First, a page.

How To Expose the Hedge Fund Industry: Write a Book And Shut Yours Down

I own 7 stocks. My average holding period is about 2 years. I am on the exact opposite side of the aisle as day traders. Value investing simply fits my personality. I like to do in-depth analysis and I don’t mind going against the grain. So, when Tim Sykes offered me the chance to review his book An American Hedge Fund: How I Made $2 Million As A Stock Operator and Created a Hedge Fund, I was skeptical that I would be interested enough to finish the book. I was wrong. Tim’s story of his massive stock gains, his day trading roller coaster rides, and his entrance into the hedge fund industry was fascinating. The book is like a soap opera for people who like finance and investing.

The basic story is this… Tim took a $12,000 Bar Mitzvah gift and built it to $1.65 million over the next few years. Then he went on to create his own hedge fund, but struggled to find investors, and learned the rough inner workings of the hedge fund industry. Since hedge funds operators are limited in what they can say about how the industry works, Tim decided to expose everything that he learned by closing his hedge fund the day his book came out.

The book is unique because of Tim’s openness and honesty. He takes the reader on an emotional tour of the highs that come from large short-term gains, and the struggle to deal with losing large amounts of money on other trades. Tim struggles to balance college classes with his stock trading, and finds that his trading obsession makes it difficult to fit in as a “normal” college student. He discusses his stint as a reality tv star, and his nervousness about appearing on CNBC.

If you are looking for a good read – something that is as engaging and interesting as a fictional work but also educational and biographical, check out Tim’s book. It is an open, honest, and fresh look at the worlds of day trading, hedge funds, and Wall Street finance. I highly recommend it.

  • Jason Tang

    I don’t know that Tim Syke’s book is that accurate a view of the industry. It is true that the alternative investments feel is becoming less of a wild place, gunslingers like Soros are no longer the big guys. Tim’s fund was in many ways a dying breed – most institutional clients care more about steady, absolute returns than eye-popping numbers. His style of trading seems to be like Niederhoffer’s, and simply put, those sorts of returns aren’t what most people are looking for.

    If you want a great book about Wall Street finance in general from a practitioner, you should check out Satyajit Das’ book, Traders, Guns and Money. Any book that gets its title from Warren Zevon can’t be bad.

  • Steve Cohen

    I READ SYKES BOOK AND IT HAS NO SUBSTANCE. THERE ARE PLENTY OF OTHER BOOKS THAT COVER THE SAME SUBJECT MATTER FROM PEOPLE WHO HAVE A RIGHT TO EVEN AUTHOR A BOOK ON THE SUBJECT.

    THIS WORTHLESS BOOK IS JUST AN ATTEMPT AT COMING UP WITH A CATCHY TITLE TO GENERATE HITS ON A SEARCH ENGINE. SAME OLD TIRED INFORMATION PRESENTED.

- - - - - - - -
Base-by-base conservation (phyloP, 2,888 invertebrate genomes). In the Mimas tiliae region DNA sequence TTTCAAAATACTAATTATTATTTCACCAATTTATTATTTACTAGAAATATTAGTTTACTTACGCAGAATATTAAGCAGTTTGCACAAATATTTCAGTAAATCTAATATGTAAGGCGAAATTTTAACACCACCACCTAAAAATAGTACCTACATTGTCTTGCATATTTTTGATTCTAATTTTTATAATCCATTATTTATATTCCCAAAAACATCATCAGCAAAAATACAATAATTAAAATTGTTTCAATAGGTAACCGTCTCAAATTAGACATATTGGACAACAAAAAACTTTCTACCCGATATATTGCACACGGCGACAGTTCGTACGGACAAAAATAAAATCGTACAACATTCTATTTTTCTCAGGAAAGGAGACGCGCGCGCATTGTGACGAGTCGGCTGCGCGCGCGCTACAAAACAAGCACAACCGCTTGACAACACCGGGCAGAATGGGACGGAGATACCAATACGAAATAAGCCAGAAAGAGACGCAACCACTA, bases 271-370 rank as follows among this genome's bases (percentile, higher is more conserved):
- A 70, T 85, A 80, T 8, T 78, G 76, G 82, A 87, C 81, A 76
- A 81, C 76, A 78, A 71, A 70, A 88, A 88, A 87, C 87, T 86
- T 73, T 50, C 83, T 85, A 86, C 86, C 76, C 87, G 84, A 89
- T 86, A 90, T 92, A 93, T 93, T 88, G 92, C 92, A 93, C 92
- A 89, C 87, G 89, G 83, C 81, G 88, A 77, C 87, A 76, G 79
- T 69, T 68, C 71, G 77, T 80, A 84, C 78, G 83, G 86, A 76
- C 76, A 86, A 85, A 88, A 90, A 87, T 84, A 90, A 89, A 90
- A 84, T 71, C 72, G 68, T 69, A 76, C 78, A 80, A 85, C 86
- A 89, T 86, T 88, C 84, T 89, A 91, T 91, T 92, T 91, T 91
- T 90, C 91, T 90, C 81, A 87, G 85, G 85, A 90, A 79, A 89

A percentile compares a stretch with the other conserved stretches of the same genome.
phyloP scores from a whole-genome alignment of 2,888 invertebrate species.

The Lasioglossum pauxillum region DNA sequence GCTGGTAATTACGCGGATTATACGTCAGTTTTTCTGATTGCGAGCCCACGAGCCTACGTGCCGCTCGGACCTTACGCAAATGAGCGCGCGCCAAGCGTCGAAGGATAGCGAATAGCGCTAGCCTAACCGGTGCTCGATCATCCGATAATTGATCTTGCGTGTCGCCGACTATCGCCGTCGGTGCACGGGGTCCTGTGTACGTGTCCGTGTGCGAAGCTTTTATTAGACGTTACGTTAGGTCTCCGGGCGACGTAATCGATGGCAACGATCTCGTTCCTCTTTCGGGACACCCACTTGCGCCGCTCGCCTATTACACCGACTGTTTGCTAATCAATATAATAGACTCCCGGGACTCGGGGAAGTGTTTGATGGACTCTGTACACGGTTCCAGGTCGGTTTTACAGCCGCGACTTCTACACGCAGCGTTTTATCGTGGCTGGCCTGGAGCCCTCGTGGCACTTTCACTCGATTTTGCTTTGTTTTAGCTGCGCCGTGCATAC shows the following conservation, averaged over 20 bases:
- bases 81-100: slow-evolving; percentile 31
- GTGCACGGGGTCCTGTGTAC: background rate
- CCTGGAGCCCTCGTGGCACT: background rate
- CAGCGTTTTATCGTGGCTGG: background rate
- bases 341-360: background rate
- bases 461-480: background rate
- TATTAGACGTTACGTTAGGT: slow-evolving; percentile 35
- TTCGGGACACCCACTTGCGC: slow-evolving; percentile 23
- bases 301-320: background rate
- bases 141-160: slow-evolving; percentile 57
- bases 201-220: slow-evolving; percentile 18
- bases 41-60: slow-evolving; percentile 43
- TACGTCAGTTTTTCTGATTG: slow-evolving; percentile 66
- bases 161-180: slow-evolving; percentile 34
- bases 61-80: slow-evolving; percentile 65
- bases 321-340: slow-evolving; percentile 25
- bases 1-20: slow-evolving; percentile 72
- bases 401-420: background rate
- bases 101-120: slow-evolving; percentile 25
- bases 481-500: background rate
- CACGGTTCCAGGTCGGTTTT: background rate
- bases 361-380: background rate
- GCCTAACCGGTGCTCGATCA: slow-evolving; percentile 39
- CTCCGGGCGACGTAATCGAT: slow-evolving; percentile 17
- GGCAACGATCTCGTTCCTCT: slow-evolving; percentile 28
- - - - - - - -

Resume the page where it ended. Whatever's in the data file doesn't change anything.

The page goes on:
SYKES IS A FAILED HEDGE FUND MANAGER, NOW BECOMING A SNAKE OIL BOOK SALESMAN. NOT WORTH $20.

  • Ben S.

    I read Tim Sykes mediocre hedge fund book since I knew him at Tulane, and like him as a person. However, the book is an empty and uninspiring story about how Sykes became a self-absorbed irresponsible stock trader. This book is NOT a “classic” and story is NOT “Rocky-like”(as author Sykes claims). This book is basically like a blog of an average person who got lucky trading stocks and then his luck ran out (which it really should be – blog and nothing more).

    Beware of all the phony glowing reviews for Sykes Book. Its the good ole boy network in high gear where authors/investment advisers use the buddy system to give fake good reviews to each other.

    Sykes put the term “stock operator” in title in order to confuse all future book searches for Jesse Livermore’s excellent story (Reminiscences of a Stock Operator, by Edwin Lefèvre (1923)). This cheesy trick might help book sales, but needless to say, Sykes has nothing in common with the great trader Livermore.

    Sykes comes across like a hyper/immature/video game player-type Trader, which worked for him for a few years; then the law of averages caught up with him. His “return to the mean” continues during the past two years; and his very poor investment strategies are DOWN -37% since Jan 2006. His continuous bad performance throughout 2007 shows that he does not learn from his mistakes; and readers can only cringe while watching Sykes slow motion demise into a worthless snake oil salesman.

  • Jon T.

    Ok, I just recently learned of this guy, Tim Sykes, and have visited the web site he set up, read his book , and watched a few of his idiotic appearances on various news outlets such as CNBC. This is HILARIOUS.

    Tim, if you are reading this, listen up:

    Much of what I’ll say is redundant but you know NOTHING about what you claim to know about. You are a rank amateur who has learned enough surface information about an industry so as to come across as being knowledgeable enough about it to teach to others. The only people that take you seriously are complete newcomers to this game that know next to nothing, because to a complete amateur you sound like you know what you are talking about. You have learned enough about trading to pretend and claim to have traded and that’s about it.

    Trading your parents money via an online retail account is not a fund, but is laughable. Your story is just that, a story. “I turned my 12k bar mitzvah money into 2 million”. It reads like bad spam I get in my inbox but the journalists eat it up like cake. Your web site is hilarious because you are an enormous idiot and I will continue to visit it for free laughs. I wonder if you know how stupid you are or if you have truly convinced yourself that you have learned something valuable enough to write about?